Today, great progress is being made thanks to new ways to examine what is going on inside the brain. Prof. Haier describes the science behind such brain-imaging techniques as PET, MRI, MEG, and DTI, and notes that with every new technology we get finer detail, but the amount of data recorded becomes enormous, and analysis requires increasingly powerful equipment and techniques. He also sets out three excellent guidelines for interpreting research results in any field:
(1) No story about the brain is simple.
(2) No one study is definitive.
(3) It takes many years to sort out conflicting and inconsistent findings and establish a compelling weight of evidence.
It is only after a weight of evidence has been established that we should have any degree of confidence in a finding, and Prof. Haier issues another warning: “If the weight of evidence changes for any of the topics covered, I will change my mind, and so should you.” It is refreshing when scientists do science rather than sociology.
Once it became possible to take static and then real-time pictures of what is going on in the brain, a number of findings emerged. One is that intelligence appears to be related to both brain efficiency and structure. Early findings suggested that smart people’s brains require less glucose—the main fuel for brain activity—than those of dullards. Likewise, once a mentally challenging task has been practiced it appears to take less brain energy to do it. Some studies have suggested that even in a resting state with no mental effort, brain activity differs between groups. Smart people may be observing and processing at a superior level even when they are not actively “thinking.”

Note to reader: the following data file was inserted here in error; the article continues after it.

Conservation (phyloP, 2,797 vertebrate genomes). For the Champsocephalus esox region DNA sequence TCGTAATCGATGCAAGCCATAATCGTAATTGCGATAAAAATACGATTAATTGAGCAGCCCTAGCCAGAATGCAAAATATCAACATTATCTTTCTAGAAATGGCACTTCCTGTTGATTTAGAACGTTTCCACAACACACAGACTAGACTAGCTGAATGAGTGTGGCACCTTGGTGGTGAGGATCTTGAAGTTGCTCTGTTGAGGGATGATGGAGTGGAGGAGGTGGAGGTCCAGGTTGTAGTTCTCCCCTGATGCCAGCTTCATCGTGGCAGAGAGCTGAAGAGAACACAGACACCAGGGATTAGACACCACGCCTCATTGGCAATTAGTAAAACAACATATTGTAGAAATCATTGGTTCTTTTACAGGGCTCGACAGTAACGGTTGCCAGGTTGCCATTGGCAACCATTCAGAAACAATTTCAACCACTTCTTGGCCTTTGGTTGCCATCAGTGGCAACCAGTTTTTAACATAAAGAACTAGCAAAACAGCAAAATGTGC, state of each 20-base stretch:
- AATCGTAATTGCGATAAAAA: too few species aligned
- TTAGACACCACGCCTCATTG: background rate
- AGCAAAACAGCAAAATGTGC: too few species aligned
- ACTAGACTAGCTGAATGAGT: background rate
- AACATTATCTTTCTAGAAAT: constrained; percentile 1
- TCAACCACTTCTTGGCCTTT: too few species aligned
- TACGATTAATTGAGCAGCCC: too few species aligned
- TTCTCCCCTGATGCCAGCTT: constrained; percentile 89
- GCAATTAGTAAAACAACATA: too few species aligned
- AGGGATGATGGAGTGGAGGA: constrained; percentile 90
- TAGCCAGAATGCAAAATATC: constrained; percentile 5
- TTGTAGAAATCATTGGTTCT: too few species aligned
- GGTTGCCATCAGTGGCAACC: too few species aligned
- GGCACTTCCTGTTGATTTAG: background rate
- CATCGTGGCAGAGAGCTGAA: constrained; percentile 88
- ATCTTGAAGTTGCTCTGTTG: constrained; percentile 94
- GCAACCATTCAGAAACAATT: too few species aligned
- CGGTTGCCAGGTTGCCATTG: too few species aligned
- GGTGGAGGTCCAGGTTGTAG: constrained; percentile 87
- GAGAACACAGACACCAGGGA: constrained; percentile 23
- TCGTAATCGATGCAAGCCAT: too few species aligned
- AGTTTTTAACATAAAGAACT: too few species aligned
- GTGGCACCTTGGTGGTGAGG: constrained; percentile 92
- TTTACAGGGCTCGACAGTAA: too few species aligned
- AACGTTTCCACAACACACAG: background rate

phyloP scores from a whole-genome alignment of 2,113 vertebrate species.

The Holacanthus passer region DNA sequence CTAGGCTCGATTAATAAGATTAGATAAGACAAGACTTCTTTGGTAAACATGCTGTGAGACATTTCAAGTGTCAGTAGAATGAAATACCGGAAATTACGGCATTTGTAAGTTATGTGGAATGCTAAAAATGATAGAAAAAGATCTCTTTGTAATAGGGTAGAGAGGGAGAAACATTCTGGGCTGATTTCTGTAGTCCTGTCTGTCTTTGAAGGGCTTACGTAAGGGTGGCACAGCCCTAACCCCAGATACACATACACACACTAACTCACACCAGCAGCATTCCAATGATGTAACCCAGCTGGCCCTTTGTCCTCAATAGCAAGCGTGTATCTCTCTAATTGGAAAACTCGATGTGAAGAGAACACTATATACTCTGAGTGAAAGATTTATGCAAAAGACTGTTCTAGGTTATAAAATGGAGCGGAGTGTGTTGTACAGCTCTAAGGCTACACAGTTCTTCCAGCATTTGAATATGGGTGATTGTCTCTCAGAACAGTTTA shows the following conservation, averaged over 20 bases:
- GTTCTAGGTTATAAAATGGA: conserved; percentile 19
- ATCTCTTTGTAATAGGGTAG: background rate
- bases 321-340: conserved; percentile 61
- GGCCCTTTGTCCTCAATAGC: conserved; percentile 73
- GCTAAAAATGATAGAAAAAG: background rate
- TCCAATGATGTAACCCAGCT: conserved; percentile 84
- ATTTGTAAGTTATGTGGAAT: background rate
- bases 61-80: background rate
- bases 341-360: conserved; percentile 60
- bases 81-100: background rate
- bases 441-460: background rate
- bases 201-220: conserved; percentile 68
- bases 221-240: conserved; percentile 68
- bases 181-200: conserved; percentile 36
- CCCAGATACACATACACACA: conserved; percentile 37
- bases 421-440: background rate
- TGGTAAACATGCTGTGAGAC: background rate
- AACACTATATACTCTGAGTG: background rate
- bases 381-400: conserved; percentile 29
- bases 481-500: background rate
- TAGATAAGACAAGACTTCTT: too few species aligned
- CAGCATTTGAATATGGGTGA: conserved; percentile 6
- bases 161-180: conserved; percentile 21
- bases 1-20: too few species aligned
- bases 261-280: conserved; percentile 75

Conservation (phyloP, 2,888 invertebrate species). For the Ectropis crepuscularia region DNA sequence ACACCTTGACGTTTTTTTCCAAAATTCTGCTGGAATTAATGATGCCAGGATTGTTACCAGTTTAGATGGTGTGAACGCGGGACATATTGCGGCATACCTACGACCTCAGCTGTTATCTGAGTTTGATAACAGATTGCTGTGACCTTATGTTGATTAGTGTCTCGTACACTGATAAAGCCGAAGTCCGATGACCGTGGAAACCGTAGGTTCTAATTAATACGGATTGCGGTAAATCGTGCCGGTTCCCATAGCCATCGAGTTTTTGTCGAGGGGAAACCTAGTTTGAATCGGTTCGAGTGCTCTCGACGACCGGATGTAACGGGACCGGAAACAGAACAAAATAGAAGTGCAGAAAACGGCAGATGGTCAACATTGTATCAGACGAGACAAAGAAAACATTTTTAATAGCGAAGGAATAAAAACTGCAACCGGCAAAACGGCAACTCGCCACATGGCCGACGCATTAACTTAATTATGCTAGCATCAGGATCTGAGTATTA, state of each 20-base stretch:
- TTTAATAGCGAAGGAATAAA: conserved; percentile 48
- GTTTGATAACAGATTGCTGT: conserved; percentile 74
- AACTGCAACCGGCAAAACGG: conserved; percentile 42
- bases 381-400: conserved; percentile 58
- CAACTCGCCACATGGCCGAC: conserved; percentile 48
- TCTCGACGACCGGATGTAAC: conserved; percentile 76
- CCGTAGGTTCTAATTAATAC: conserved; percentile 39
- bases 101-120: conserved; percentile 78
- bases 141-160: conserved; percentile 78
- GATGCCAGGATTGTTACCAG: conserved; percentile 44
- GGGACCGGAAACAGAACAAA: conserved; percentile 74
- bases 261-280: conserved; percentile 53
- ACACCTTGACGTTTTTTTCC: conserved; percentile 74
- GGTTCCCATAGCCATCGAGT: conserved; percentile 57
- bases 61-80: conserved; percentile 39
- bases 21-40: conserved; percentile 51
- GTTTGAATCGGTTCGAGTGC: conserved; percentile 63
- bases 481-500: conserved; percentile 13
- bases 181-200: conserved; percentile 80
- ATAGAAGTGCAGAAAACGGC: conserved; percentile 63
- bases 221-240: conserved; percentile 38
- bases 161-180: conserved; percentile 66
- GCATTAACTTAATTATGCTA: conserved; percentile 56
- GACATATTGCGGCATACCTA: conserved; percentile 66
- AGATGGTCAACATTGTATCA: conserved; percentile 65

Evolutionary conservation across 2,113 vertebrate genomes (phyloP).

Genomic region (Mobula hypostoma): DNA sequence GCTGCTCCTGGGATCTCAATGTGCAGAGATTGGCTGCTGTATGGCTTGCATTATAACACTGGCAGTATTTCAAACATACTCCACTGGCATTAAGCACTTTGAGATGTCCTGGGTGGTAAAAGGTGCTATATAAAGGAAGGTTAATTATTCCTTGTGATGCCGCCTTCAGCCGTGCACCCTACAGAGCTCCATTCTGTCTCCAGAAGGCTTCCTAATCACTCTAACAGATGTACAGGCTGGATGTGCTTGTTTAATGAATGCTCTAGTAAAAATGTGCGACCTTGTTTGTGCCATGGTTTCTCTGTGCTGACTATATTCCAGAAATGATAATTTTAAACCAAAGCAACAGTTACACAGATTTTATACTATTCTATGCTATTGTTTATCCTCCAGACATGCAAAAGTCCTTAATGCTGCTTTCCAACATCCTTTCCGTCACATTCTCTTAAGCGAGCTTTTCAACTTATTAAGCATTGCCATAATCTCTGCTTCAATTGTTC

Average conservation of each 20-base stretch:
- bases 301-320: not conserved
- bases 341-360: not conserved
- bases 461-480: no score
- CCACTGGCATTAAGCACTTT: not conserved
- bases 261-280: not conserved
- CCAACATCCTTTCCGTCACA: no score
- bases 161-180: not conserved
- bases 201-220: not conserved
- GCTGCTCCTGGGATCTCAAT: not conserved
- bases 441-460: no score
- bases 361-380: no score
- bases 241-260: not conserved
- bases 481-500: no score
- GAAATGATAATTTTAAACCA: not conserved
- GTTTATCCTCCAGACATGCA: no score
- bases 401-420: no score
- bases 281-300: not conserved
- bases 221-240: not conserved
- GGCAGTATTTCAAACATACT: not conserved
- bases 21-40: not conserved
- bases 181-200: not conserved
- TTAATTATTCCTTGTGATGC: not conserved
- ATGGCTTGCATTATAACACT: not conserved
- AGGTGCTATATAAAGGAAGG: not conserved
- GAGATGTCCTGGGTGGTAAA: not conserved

A somewhat clearer finding is that male and female brains work differently. When the sexes are paired for math ability, and their brains are scanned while they are solving math problems, men and women show different patterns of activity. It is well established that there is a positive correlation between intelligence and brain size—the figure is 0.33. Interestingly, the correlation is higher for women: 0.40. Likewise, the areas of the brain for which size appears to be most closely associated with IQ differ by sex. For men, the size of the parts involved with spatial processing seem most closely associated with IQ, while for women, it is the size of the parts related to language.